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Politics of meaning : the impact of the Tasmanian Greens on environmental debate

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Gabriel, Michelle Bridget (1996) Politics of meaning : the impact of the Tasmanian Greens on environmental debate. Research Master thesis, University of Tasmania.

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Abstract

This thesis is about the 'politics of meaning' in the context of
environmental debate in Tasmania. The central argument is that
movement-generated political parties play a vital role in this politics,
particularly in generating new interpretations and new frames of
meaning. Party political actors operate from a privileged position within
'public arenas' and their participation within public debate differs
significantly from that of movement activists. Party formation entails the
politicisation and pragmatisation of debate, enhances the use of official
media strategies, results in a diffusion of issues and encourages
compliance with established political boundaries. These processes are
viewed as critical for the organisation of new frames of meaning into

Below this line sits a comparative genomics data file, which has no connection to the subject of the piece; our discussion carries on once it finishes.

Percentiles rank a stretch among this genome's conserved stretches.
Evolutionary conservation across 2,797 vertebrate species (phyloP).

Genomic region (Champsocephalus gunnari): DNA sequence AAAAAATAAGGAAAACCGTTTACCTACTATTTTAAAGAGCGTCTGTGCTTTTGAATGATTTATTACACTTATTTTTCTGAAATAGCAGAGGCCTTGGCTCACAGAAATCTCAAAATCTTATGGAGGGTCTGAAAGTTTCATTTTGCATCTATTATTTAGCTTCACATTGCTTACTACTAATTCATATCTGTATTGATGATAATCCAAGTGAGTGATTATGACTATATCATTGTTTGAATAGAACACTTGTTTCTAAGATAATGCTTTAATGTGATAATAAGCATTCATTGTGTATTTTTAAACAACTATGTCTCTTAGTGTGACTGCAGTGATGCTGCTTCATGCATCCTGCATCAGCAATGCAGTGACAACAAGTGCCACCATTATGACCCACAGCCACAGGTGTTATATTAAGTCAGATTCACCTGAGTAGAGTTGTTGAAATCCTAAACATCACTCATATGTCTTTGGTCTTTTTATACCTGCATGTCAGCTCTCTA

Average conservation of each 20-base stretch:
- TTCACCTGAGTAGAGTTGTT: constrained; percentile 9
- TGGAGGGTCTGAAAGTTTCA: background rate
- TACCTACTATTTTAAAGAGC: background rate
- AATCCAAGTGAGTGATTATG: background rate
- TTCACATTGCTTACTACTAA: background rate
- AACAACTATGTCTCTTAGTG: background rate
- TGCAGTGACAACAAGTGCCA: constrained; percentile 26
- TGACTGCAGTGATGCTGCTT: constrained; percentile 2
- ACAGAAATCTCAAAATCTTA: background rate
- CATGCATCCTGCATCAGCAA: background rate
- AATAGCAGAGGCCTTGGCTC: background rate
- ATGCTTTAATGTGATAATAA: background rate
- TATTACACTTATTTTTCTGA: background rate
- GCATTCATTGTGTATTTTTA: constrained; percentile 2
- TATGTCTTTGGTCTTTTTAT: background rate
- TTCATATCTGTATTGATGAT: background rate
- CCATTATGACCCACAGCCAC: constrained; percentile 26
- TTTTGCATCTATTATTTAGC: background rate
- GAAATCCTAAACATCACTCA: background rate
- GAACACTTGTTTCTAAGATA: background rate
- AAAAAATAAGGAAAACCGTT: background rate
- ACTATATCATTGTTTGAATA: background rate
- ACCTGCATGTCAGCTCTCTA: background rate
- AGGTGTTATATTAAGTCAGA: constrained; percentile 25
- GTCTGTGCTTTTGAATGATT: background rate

more systematised and institutionalised knowledge.
The analytical framework for studying politics of meaning is developed
throughout chapters two and three. It is derived from three bodies of
literature: on new social movement and new political parties; on public
arenas; and on mass media. A distinction between social movement
organisations and political parties forms the basis for an argument that
these two play different roles in contests over meaning. Literature on
public arenas forms the basis of analysis of how meanings are circulated
and knowledge is contested in public domains. Literature on mass media
provides a source of concepts used in the analysis of framing and agenda
formation. Chapter four outlines a research strategy, and chapter five is a
case study of environmental debate in Tasmania. The coverage of the
Tasmanian Greens and environmental movement organisations is
examined over two key periods: before (1984) and after (1994) the
formation of Tasmanian Greens. Content analysis of The Mercury is
supplemented by analysis of internal movement media - the Tasmanian
Greens' journal The Daily Planet and the Wilderness Society's journal
Wilderness - as well as analysis of election campaign materials and policy
documents issued by the party. The level and mode of attracting media
attention, range and scope of issue agenda, and framing activities of social
movement activists and party officials are examined in the context of
environmental debate.

Item Type: Thesis (Research Master)
Keywords: Green movement, Environmentalists, Environmental policy
Copyright Holders: The Author
Copyright Information:

Copyright 1996 the Author - The University is continuing to endeavour to trace the copyright owner(s) and in the meantime this item has been reproduced here in good faith. We would be pleased to hear from the copyright owner(s).

Additional Information:

Thesis (M.A.)--University of Tasmania, 1996. Includes bibliographical references

Date Deposited: 09 Dec 2014 00:02
Last Modified: 16 Aug 2016 06:25
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